[ARCHIVE CLIP, Nina Simone: [singing] One more Sunday in Savannah. Hear the whole creation shout and praise the Lord.]

 

TRACIE: And so she had dedicated the whole show to him. And ...

 

[ARCHIVE CLIP, Nina Simone: [singing] Everybody knows about Mississippi goddamn!]

 

TRACIE: She sings Mississippi Goddamn. And then there's, like, a couple moments in Mississippi Goddamn which also once again feel kind of prophetic. Like, this is a very angry song already, but then she kind of has, like, a moment where she's just kind of like has this kind of ad lib moment where she's saying ...

 

[ARCHIVE CLIP, Nina Simone: Good God, do you know? The king is dead. The King of love is dead. I ain't about to be non-violent, honey.]

 

TRACIE: We're not about to be non-violent. And there is something very -- I don't know if alarming or strange, or I don't know what the right word is. But there's something kind of amazing to think, like, these are the songs that she's singing for Martin Luther King, Jr. and she's saying yeah, let's get violent, you know?

 

JAD: Mm-hmm.

 

[ARCHIVE CLIP, Nina Simone: [singing] What's gonna happen now in all of our cities? My people are rising. They're living ...]

 

TRACIE: And I should point out that, you know, when she was performing, several cities in the United States were burning because there were riots in reaction to Martin Luther King's death. She also ...

 

[ARCHIVE CLIP, Nina Simone: Last year, a year ago ...]

 

TRACIE: She has, like, a period where she just starts talking. And she's talking about other Black artists who've died ...

 

[ARCHIVE CLIP, Nina Simone: Coltrane left us. Otis Redding left us.]

 

TRACIE: ... in the last few years.

 

[ARCHIVE CLIP, Nina Simone: You can go on. Do you realize how many we have lost? Then it really gets down to reality, doesn't it? Not a performance, not microphones and all that crap, but really something else. we lost a lot of them.]

 

TRACIE: Like, she's just -- and she even says, "I don't know how to feel anymore. I'm just so numb."

 

[ARCHIVE CLIP, Nina Simone: We can't afford any more losses. Oh, no. Oh, my God. They're shooting us down one by one. Don't forget that. Because they are. Killing us one by one.]

 

TRACIE: And hearing her say that? Like just, [sighs] they're shooting us one by one? Yeah, it's just -- I don't know. She's just so necessary. We just need her so much. And I just keep thinking, like, what would she be thinking about this moment? What would she have to say? And I don't know, she -- it feels like she already said it.

 

JAD: Yeah.

 

TRACIE: And I found this quote that she said. "How can you be an artist and not reflect the times? That to me is the definition of an artist." And I know that, like, one thing we were thinking about doing is reaching out to musicians, finding out how they were reflecting the time. And I'm just gonna be having -- and I think even just in my work, I'm gonna be thinking about this challenge. How can you not reflect the time? That's what you're supposed to do.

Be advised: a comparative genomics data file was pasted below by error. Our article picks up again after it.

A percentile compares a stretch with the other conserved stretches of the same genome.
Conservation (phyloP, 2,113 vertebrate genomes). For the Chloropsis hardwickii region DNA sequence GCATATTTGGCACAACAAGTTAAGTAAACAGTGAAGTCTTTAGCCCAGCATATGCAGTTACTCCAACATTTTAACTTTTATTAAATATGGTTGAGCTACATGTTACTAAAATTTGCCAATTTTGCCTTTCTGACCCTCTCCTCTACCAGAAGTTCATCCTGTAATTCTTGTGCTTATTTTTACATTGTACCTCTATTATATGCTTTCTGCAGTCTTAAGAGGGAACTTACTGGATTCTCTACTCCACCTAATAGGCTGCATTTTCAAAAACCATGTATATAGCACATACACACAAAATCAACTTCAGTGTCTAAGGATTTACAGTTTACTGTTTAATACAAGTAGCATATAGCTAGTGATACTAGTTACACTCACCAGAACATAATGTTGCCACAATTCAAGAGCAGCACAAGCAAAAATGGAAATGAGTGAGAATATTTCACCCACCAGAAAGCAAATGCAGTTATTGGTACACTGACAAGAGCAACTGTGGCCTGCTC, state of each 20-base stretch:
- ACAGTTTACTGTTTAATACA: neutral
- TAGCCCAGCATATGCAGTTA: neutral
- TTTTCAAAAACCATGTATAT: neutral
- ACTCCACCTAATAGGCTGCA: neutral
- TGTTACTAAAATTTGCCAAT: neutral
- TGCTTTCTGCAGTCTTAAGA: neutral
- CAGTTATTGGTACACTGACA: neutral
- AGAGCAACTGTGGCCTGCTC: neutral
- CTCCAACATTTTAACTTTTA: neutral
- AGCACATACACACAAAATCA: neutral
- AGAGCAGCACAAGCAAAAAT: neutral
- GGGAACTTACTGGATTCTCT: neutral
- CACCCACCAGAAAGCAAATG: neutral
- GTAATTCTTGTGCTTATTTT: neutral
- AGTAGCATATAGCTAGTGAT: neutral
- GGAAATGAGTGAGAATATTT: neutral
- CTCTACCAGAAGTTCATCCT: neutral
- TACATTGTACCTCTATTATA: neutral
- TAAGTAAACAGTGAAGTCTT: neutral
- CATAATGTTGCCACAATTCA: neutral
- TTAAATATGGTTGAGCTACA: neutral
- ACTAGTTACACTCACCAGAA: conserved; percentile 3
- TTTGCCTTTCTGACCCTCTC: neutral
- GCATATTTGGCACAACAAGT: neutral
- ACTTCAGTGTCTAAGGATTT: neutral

JAD: Yeah.

 

TRACIE: And I -- you know, I kind of don't know if I'm up to it. [laughs]

 

JAD: Honestly, I -- you know, I think we're all feeling that from very different vantage points.

 

TRACIE: Yeah. I think we -- we all are. We're all feeling a little -- you know, I feel like every Black journalist has this -- whenever this happens, a lot of Black journalists, we get on our little -- in our group chats and we're like, "Is journalism really the thing we should be doing right now?"

 

JAD: Yeah.

 

TRACIE: "Is that gonna save us?" You know, like, we go into this profession knowing that, like, we're gonna be entering mostly white spaces, but we do it because we really believe in serving our community. And, you know, when moments like this come up, you -- you doubt it and you're just like, "Is this really -- what else should I be doing?" And I -- you know, I keep coming back to, like, I think I'm in the right place. I do, but I'm not sure. It's hard. It's really hard.

 

JAD: Yeah.

 

[ARCHIVE CLIP, Nina Simone: [singing] He had seen the mountaintop, and he knew he could not stop/Always living with the threat of death ahead/Folks, you'd better stop and think/How we're almost to the brink/What will happen, now that the king of love is dead?]

 

Copyright © 2020 New York Public Radio. All rights reserved. Visit our website terms of use at www.wnyc.org for further information.

New York Public Radio transcripts are created on a rush deadline, often by contractors. This text may not be in its final form and may be updated or revised in the future. Accuracy and availability may vary. The authoritative record of New York Public Radio’s programming is the audio record.



-30-